“The energy transition is not happening” writes REN21

Fossil fuels continue to dominate the energy sector by a wide margin, despite the unprecedented increase in wind and solar energy generation capacity. Perrine Mouterde writes on the Le Monde website about the new global status report from REN21.

 

Despite record growth in renewables, ‘the energy transition is not happening,’ says new report

With record newly installed capacity, record electricity production and record investments, the worldwide development of renewable energies has never been so fast. Is this a sign that the profound transformation of the energy sector is well underway? No, the international policy network for renewable energy REN21 replied on Wednesday, June 15, in the just published 17th edition of its annual report. Because, despite this unprecedented growth – especially in wind and solar power – the energy sector continues to be largely dominated by fossil fuels, at levels almost similar to a decade ago. “The energy transition is not happening,” wrote REN21, which brings together members from the worlds of science, academia, industry, NGOs and governments.

The Renewables 2022 Global Status Report, on which more than 650 experts worked, takes stock of the state of the sector and alerts to the fact that a crucial opportunity has been missed. The promises of a “green recovery” launched after two years of Covid-19 pandemic have not materialized. Since then, an unprecedented crisis, worsened by Russia’s war in Ukraine, has sent energy and commodity prices soaring. “Although in 2021 more and more governments have committed to achieving carbon neutrality, the reality is that, in response to the crisis, many countries are again looking for new sources of fossil fuels, and burn more as well,” said REN21 executive director Rana Adib.

At the same time, energy demand has continued to grow (by 4% in 2021), particularly in emerging countries in Africa and Asia. Much of this need has been met by increasingly relying on coal and natural gas. Global CO2 emissions, three-quarters of which are related to the energy sector, jumped by 6% last year, adding 2 billion tons of carbon dioxide to the atmosphere. China also became the first country to exceed one terawatt of installed capacity. According to the International Energy Agency (IEA), this strong growth is expected to continue in 2022: Beijing, for example, announced in early June that it wants to double its solar and wind energy production by 2025.

Policies of efficiency

Although unprecedented, the development rate of renewables registered in 2021 remains largely insufficient to achieve carbon neutrality by 2050. It would have to go almost three times faster. “Even if we break records for the growth of renewables, we are not at all on the path to achieving the goals of the Paris climate agreement,” said Ms. Adib. It would also be necessary for this growth to expand beyond the energy sector, to which it is mostly limited today. Renewables provide about 28% of the energy mix. In sectors as large as transport and heating, which account for 32% and 51% of final energy consumption, respectively, the share of renewables is still marginal (3.7% and 11.2%).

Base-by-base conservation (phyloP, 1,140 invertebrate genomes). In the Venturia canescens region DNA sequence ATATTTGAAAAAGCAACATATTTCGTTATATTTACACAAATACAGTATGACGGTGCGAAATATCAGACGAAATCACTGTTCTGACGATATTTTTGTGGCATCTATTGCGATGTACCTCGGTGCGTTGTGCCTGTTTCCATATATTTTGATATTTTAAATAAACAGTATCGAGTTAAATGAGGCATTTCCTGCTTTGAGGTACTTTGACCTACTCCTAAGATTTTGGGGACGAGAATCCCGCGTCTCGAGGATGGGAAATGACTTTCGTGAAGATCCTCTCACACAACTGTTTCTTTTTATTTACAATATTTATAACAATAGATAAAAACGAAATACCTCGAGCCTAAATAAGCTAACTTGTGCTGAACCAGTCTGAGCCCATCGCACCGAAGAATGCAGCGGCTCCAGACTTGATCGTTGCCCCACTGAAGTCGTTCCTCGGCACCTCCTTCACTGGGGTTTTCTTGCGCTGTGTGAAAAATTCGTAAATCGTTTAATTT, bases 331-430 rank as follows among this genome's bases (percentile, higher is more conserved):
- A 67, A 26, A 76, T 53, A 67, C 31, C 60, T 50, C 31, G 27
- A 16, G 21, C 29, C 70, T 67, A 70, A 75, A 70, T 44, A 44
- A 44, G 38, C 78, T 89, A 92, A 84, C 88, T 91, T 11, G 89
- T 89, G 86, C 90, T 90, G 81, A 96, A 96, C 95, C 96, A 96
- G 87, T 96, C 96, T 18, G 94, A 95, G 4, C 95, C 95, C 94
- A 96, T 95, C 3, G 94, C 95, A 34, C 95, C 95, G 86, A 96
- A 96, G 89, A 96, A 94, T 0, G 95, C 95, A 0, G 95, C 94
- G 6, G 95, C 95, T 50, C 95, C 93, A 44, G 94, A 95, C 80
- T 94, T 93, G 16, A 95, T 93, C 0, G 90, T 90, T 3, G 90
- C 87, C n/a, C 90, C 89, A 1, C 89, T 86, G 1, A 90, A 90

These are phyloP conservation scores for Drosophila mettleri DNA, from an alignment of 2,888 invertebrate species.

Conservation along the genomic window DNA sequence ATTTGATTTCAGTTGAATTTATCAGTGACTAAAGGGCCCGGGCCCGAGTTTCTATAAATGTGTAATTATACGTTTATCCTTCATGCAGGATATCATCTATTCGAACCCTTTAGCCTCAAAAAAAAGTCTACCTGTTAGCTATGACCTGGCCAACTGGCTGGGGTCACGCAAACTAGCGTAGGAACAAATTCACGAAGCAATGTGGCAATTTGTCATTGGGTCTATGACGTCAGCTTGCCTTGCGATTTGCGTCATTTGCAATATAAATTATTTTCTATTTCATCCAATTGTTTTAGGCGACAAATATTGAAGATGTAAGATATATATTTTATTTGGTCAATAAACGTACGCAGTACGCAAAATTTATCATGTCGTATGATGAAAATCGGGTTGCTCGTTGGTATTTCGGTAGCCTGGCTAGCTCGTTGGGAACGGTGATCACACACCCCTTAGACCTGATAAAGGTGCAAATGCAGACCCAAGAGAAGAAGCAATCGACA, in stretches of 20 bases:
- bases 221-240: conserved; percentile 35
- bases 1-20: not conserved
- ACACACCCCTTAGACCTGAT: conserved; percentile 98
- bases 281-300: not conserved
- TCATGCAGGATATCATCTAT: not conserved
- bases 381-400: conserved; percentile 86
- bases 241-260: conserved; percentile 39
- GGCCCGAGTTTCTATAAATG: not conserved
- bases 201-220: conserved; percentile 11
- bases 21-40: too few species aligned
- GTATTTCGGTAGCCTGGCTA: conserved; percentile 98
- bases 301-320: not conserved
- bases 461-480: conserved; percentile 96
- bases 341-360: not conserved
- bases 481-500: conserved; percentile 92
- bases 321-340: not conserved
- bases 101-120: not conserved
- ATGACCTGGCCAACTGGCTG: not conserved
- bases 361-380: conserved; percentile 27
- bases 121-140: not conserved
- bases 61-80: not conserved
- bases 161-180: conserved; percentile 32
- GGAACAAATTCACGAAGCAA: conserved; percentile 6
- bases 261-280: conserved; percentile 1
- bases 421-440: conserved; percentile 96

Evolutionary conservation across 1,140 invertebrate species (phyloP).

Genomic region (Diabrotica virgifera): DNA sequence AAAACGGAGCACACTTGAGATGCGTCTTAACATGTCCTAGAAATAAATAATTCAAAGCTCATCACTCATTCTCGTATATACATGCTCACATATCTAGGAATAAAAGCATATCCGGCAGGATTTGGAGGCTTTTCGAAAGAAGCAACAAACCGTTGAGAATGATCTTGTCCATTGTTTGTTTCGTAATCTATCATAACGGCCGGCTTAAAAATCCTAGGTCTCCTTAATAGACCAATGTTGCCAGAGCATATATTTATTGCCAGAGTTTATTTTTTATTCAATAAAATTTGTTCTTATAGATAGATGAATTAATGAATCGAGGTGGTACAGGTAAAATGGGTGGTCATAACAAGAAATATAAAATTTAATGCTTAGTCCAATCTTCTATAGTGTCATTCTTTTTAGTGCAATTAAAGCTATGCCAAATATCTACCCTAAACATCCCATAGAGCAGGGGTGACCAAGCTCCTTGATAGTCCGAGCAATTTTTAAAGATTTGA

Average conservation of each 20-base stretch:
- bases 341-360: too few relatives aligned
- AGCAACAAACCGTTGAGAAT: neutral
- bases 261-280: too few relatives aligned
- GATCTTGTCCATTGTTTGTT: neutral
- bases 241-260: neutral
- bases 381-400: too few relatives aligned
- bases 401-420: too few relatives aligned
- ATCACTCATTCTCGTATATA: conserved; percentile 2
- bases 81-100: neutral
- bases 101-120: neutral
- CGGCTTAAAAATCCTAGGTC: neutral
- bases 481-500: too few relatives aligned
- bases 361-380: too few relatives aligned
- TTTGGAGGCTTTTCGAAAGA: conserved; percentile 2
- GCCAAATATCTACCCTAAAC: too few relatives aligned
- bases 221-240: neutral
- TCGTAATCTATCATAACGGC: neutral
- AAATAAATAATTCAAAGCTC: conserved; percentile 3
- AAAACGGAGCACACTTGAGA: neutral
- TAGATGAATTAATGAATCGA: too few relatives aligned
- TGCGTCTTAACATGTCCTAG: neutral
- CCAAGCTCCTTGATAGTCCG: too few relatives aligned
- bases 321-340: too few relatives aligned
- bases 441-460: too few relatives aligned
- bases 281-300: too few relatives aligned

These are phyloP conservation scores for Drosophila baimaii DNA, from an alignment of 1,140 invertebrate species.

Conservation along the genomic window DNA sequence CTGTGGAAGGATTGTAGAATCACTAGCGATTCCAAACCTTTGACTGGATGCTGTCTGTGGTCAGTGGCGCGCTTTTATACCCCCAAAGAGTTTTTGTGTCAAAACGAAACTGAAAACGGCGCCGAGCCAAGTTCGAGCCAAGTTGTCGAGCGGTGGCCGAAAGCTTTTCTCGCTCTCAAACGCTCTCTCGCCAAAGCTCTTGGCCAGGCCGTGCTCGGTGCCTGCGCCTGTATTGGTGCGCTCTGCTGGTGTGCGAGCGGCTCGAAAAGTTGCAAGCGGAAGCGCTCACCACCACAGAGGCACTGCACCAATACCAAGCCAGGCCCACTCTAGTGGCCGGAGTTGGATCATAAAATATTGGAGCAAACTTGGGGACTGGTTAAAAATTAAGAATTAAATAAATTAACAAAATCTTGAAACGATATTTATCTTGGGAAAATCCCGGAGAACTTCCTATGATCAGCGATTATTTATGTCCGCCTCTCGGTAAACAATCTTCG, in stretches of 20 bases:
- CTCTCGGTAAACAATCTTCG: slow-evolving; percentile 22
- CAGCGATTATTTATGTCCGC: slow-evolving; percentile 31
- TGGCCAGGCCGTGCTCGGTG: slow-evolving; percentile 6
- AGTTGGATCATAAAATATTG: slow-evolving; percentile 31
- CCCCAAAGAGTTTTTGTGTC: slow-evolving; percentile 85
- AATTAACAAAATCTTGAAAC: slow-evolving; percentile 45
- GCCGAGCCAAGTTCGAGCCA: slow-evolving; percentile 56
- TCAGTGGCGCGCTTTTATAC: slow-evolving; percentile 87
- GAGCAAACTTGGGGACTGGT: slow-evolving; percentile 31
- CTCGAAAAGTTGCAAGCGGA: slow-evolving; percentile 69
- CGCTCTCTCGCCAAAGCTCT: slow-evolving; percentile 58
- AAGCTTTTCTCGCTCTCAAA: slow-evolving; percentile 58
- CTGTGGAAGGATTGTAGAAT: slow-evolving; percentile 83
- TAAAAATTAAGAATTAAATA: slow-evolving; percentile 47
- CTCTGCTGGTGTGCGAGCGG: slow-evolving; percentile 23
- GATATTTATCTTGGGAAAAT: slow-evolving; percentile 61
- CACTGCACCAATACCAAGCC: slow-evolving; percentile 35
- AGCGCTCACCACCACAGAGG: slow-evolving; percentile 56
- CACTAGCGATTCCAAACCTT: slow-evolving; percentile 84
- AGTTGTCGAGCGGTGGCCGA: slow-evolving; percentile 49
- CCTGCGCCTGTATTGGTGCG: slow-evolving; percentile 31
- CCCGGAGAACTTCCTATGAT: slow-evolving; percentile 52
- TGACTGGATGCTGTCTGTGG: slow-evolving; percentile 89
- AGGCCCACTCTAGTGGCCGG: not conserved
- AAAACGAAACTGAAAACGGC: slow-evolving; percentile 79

To lower energy demand, the IEA has again called on policymakers to take concrete action and inititative with regard to efficiency – allowing the same services to be provided with less energy. In a report released on June 8, the organization wrote that a “high energy efficiency” scenario would save the equivalent of China’s annual final consumption by 2030. “Energy efficiency is a key solution to many of our most pressing challenges. It can make our energy supplies more affordable, secure and sustainable,” said Fatih Birol, the IEA’s executive director. “However, governments and business leaders are inexplicably failing to do enough in this area.” In addition to efficiency, major organizations as well as those in the civil sector are calling to rethink the various uses of energy and implement conservancy policies, again to reduce demand.

Financing is another area where action must be taken. While investment in renewables grew for the fourth year in a row in 2021, reaching $366 billion (351 billion euros), many countries continue to massively fund gas, oil or coal operations. REN21 estimates that in 2020, governments spent $5.9 trillion, or 7% of the global gross domestic product, to subsidize fossil fuels – while, at the same time, some countries reduced their support for renewable energy.

‘A real disconnection’

On the policy front, the REN21 report notes that significant commitments were made in 2021, on the heels of the IEA’s Net Zero Emissions by 2050 report and during COP26 for Climate. At least 135 countries have announced that they want to achieve carbon neutrality by 2050, and, by the end of 2021, 169 countries had also set targets to increase the development of renewables. However, all these promises are still far from being implemented. “When you look at how carbon neutrality commitments are translated in terms of planning or regulations, for example, there is a real disconnection,” said Ms. Adib.

She believes that the current crisis, linked to the invasion of Ukraine, could in fact represent another opportunity to start off a structural transformation of the sector. “Renewables are no longer just at the center of the climate, environmental or health debate,” she said. “They are also at the heart of economic and security discussions, and have proved their resilience.”

Currently, Iceland has the largest share of renewables in its energy mix. Renewables exceed 40% in only six other countries: Norway, Sweden, Finland, Brazil, Latvia and Tajikistan. Worldwide, the renewable share of total consumption was 11.7 % in 2019, up from 8.7 % in 2009.

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